A Meaningful World
In stark contrast to contemporary claims that the world is meaningless, Benjamin Wiker and Jonathan Witt reveal a cosmos charged with both meaning and purpose. Their journey begins with Shakespeare and ranges through Euclid's geometry, the fine-tuning of the laws...
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In stark contrast to contemporary claims that the world is meaningless, Benjamin Wiker and Jonathan Witt reveal a cosmos charged with both meaning and purpose. Their journey begins with Shakespeare and ranges through Euclid's geometry, the fine-tuning of the laws of physics, the periodic table of the elements, the artistry of ordinary substances like carbon and water, the intricacy of biological organisms, and the irreducible drama of scientific exploration itself.
Meaningful or meaningless?
Purposeful or pointless?
When we look at nature, whether at our living earth or into deepest space, what do we find?
Along the way, Wiker and Witt fashion a robust argument from evidence in nature, one that rests neither on religious presuppositions nor on a simplistic view of nature as the best of all possible worlds. In their exploration of the cosmos, Wiker and Witt find all the challenges and surprises, all of the mystery and elegance one expects from a work of genius.
Table of Contents
1. Meaning-fullness and Meaninglessness
2. Hamlet and the Search for Meaning
3. Shakespeare and the Elements of Genius
4. The Geometry of Genius
5. The Periodic Table: A Masterpiece of Many Authors
6. A Cosmic Home Designed for Discovery
7. The Genius of the Elements
8. The Re-emergence of the Living Cell
9. The Restoration of the Living Organism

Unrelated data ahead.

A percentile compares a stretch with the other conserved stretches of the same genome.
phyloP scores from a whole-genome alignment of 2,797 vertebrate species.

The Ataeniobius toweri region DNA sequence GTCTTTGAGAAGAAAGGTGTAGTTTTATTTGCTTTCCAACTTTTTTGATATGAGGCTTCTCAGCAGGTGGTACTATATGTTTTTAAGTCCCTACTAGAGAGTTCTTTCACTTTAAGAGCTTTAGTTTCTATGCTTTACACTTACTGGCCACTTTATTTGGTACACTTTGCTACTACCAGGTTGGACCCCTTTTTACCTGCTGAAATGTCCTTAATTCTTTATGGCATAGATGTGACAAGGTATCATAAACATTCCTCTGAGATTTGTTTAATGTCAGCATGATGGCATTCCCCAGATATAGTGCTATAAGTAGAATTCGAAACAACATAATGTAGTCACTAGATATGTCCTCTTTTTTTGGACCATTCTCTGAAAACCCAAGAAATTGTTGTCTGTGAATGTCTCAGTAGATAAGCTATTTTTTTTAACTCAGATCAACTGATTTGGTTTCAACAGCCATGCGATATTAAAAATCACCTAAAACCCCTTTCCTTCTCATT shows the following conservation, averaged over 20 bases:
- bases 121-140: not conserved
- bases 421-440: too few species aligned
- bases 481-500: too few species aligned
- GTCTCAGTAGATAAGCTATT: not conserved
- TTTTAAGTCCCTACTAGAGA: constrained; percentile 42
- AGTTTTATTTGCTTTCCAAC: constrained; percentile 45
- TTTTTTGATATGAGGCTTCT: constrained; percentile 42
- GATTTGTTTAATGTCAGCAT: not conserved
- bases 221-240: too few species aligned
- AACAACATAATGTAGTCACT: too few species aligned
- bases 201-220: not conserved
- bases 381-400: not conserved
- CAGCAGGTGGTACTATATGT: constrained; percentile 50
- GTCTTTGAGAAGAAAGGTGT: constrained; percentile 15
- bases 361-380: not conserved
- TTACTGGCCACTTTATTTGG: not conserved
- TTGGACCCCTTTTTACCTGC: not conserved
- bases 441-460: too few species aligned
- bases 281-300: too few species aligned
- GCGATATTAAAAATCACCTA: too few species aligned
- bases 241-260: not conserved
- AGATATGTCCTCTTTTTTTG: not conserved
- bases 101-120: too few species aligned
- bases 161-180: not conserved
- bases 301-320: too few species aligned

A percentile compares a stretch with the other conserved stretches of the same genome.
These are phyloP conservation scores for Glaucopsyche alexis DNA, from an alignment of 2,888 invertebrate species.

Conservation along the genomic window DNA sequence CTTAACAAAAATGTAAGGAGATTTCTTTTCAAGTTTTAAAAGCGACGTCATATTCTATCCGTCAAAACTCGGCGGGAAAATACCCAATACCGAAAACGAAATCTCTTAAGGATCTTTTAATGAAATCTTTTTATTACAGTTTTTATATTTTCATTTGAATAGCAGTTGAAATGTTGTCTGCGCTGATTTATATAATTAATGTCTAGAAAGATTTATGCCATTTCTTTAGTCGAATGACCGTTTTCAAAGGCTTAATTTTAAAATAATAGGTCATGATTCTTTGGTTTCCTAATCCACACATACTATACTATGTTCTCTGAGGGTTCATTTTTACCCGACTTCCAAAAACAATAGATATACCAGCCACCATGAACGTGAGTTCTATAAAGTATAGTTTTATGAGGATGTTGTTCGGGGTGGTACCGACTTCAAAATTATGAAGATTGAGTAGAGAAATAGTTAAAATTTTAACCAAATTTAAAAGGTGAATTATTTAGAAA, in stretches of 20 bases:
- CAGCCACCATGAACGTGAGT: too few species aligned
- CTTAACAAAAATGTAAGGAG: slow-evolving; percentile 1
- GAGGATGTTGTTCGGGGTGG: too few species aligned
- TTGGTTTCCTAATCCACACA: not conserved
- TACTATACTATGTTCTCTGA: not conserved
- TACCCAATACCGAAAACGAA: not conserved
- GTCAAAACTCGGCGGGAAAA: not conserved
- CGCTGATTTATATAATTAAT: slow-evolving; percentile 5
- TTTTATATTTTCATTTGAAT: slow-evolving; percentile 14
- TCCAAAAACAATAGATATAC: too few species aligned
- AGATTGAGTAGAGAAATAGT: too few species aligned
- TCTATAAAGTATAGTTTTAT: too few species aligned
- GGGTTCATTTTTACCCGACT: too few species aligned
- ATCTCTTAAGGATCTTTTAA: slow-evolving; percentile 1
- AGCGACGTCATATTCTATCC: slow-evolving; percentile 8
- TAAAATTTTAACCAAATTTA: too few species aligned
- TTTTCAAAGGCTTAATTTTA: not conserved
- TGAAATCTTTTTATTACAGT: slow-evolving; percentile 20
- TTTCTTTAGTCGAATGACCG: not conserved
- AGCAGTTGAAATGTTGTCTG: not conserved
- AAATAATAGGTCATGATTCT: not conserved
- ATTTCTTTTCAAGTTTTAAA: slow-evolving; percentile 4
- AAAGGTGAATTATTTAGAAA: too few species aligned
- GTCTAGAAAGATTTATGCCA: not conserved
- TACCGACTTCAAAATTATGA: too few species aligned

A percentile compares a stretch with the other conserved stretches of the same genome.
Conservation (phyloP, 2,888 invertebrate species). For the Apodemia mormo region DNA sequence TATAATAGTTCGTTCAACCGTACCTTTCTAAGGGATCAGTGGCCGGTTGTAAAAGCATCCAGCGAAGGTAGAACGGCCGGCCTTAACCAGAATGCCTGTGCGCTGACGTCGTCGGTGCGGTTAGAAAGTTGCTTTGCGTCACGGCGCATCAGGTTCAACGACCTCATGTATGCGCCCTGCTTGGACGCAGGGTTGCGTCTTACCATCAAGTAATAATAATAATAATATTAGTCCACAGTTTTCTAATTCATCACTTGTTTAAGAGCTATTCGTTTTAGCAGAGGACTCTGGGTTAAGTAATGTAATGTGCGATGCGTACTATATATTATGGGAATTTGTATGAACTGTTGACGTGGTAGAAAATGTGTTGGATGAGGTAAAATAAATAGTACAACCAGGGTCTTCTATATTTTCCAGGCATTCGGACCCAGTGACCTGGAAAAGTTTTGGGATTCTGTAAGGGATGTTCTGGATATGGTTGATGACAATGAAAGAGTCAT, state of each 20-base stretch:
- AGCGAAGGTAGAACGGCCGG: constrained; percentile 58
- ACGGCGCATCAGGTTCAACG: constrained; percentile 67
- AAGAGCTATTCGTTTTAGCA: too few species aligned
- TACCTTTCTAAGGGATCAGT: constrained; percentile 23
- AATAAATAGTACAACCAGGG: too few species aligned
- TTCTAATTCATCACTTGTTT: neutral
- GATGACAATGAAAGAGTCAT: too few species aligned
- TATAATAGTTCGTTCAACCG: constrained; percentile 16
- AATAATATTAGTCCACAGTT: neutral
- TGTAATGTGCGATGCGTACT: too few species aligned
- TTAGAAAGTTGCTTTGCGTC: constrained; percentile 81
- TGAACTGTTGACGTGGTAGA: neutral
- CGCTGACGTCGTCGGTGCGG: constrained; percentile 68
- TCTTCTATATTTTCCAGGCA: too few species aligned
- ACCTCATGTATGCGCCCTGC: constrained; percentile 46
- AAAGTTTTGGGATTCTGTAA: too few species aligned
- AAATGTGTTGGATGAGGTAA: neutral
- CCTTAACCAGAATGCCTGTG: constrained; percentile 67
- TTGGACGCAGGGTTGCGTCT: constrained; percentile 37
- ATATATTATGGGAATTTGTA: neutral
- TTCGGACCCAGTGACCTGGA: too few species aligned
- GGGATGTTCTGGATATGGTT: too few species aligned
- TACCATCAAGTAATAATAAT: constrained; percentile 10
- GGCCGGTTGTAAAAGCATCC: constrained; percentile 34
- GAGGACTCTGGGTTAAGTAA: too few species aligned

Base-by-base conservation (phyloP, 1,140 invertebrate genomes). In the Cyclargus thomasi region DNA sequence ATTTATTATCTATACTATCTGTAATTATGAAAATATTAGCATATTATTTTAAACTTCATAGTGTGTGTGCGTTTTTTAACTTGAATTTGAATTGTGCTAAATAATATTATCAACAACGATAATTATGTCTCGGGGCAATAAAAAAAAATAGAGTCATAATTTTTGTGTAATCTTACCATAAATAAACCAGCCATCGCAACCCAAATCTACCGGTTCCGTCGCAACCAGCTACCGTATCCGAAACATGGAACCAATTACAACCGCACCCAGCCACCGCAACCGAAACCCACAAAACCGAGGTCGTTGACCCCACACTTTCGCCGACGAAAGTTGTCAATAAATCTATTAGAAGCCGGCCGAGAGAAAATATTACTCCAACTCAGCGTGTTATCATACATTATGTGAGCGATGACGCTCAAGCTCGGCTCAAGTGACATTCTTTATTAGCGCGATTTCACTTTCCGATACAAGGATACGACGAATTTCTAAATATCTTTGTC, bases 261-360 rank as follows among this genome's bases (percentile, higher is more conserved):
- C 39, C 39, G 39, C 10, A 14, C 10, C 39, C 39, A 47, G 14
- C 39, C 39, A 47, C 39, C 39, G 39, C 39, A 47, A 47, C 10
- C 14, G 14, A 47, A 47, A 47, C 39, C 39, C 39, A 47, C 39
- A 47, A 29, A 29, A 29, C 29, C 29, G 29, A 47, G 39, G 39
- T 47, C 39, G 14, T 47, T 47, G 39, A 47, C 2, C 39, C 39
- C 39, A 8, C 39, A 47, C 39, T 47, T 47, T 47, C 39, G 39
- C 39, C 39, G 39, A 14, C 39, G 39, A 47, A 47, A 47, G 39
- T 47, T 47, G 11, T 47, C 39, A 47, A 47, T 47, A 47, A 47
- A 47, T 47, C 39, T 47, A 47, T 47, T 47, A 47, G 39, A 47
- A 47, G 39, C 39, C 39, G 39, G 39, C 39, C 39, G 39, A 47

10. The End of the Matter: A Meaningful World
co-author Jonathan Witt (Ph.D., University of Kansas) is senior fellow and writer in residence at Discovery Institute in Seattle, Washington. He was formerly an associate professor at Lubbock Christian University
Benjamin Wiker (Ph.D., Vanderbilt University), is lecturer in theology and science at the Franciscan University of Steubenville in Ohio. He is also a senior fellow of Discovery Institute in Seattle, Washington. His work has appeared in such publications as First Things, Crisis, Catholic World Report and the New Oxford Review.
He is the author of 10 Books That Screwed Up the World: And 5 Others That Didn't Help (2008) and co-author of Answering the New Atheism: Dismantling Dawkins' Case Against God (2008). He is the co-author with Jonathan Witt of A Meaningful World: How the Arts and Sciences Reveal the Genius of Nature (2006), and has also published Moral Darwinism: How We Became Hedonists (InterVarsity Press, 2002); The Mystery of the Periodic Table (Bethlehem Books, 2003), and Architects of the Culture of Death (Ignatius, 2004).
Koorong -Editorial Review.
- 1. Meaning-fulness And Meaninglessness
- 2. <em>hamlet</em> And The Search For Meaning
- 3. Shakespeare And The Elements Of Genius
- 4. The Geometry Of Genius
- 5. The Periodic Table: <em>a Masterpiece Of Many Authors</em>
- 6. A Cosmic Home Designed For Discovery
- 7. The Genius Of The Elements
- 8. The Reemergence Of The Living Cell
- 9. The Restoration Of The Living Organism
- 10. The End Of The Matter: A Meaningful World